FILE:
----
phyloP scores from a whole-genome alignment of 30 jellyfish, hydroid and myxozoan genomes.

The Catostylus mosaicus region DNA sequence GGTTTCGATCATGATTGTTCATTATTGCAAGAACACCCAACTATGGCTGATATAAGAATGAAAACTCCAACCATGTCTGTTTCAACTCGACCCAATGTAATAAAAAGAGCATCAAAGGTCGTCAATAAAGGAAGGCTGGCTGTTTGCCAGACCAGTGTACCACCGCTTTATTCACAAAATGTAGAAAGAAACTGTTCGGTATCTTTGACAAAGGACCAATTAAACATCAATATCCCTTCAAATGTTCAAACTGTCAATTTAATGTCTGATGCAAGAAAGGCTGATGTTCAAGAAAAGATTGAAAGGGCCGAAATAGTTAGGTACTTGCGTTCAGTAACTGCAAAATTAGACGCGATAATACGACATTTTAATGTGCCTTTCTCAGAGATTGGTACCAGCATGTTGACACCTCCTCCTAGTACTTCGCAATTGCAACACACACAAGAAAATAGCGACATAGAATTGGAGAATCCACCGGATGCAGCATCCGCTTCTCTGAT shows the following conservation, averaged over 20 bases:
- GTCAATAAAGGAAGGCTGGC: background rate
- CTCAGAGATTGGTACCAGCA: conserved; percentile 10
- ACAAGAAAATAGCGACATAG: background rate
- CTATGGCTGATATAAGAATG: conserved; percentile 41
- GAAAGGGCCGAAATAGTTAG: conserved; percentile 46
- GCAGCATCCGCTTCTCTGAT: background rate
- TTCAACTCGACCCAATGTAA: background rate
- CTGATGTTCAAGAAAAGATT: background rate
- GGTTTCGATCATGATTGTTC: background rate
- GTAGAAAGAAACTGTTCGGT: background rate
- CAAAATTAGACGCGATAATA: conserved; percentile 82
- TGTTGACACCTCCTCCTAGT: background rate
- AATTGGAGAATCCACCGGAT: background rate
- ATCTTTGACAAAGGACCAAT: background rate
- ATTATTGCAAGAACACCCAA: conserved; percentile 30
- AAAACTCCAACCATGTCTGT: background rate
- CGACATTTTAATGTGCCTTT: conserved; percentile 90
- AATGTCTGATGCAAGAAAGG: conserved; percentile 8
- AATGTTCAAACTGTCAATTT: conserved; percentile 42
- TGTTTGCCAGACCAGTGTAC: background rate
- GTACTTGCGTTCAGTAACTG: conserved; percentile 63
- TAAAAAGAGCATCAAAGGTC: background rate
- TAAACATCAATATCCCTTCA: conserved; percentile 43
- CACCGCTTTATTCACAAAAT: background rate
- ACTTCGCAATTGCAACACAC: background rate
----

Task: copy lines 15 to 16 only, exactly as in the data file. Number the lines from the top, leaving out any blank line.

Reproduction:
- AATTGGAGAATCCACCGGAT: background rate
- ATCTTTGACAAAGGACCAAT: background rate